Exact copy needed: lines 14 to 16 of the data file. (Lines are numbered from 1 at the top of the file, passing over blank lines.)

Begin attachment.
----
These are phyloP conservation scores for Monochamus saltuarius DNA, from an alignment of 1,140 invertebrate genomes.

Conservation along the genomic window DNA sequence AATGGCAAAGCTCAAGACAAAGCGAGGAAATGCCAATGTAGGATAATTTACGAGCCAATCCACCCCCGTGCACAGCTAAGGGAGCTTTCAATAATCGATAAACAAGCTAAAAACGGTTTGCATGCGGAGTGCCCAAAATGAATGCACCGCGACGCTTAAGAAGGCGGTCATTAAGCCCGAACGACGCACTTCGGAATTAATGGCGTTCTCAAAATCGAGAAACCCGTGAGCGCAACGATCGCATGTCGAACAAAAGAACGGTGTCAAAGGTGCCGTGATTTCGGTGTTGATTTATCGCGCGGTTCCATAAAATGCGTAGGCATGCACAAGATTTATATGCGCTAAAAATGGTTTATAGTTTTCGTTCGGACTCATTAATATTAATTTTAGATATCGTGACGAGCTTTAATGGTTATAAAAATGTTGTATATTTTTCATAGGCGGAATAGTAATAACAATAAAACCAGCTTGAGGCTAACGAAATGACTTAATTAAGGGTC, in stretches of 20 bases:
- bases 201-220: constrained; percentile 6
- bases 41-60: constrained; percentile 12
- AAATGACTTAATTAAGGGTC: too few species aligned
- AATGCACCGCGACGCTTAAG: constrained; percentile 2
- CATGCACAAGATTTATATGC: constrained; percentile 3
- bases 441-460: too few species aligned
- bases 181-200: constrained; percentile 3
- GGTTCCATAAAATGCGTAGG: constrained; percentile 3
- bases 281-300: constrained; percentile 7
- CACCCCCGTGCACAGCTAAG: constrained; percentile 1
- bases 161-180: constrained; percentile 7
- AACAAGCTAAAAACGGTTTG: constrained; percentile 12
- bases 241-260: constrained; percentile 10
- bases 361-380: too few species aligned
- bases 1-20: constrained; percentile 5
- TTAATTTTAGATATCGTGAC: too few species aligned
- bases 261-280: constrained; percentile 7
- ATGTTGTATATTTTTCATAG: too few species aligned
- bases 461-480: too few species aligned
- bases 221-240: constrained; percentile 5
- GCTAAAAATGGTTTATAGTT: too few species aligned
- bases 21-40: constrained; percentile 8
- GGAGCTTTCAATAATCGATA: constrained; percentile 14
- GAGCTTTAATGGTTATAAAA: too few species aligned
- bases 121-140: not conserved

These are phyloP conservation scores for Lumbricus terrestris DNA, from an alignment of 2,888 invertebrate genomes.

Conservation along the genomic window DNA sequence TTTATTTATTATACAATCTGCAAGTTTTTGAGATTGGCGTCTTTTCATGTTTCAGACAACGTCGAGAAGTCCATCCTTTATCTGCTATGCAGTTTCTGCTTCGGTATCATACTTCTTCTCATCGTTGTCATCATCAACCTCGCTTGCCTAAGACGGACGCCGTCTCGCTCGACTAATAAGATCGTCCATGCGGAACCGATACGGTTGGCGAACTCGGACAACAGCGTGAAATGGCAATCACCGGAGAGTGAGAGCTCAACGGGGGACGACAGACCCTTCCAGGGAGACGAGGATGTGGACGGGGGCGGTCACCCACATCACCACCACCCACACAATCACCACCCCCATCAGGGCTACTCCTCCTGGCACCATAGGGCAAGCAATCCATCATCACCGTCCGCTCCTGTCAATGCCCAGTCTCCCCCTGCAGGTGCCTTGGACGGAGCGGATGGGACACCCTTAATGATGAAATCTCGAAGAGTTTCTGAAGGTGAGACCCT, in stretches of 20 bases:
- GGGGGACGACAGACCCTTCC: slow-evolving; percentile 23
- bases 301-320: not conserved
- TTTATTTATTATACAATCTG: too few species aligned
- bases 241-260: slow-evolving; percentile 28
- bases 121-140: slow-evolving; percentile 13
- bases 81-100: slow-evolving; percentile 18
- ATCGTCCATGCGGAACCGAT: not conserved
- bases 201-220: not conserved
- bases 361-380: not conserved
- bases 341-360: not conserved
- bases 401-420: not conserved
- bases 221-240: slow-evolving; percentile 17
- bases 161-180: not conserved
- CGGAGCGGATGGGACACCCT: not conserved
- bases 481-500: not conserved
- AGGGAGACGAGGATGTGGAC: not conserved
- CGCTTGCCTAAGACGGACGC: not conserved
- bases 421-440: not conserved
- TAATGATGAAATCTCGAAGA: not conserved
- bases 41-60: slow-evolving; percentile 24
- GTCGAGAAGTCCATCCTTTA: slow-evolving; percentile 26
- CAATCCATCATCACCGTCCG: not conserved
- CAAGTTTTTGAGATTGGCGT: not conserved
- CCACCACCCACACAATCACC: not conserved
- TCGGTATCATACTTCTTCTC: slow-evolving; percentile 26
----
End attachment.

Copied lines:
- AACAAGCTAAAAACGGTTTG: constrained; percentile 12
- bases 241-260: constrained; percentile 10
- bases 361-380: too few species aligned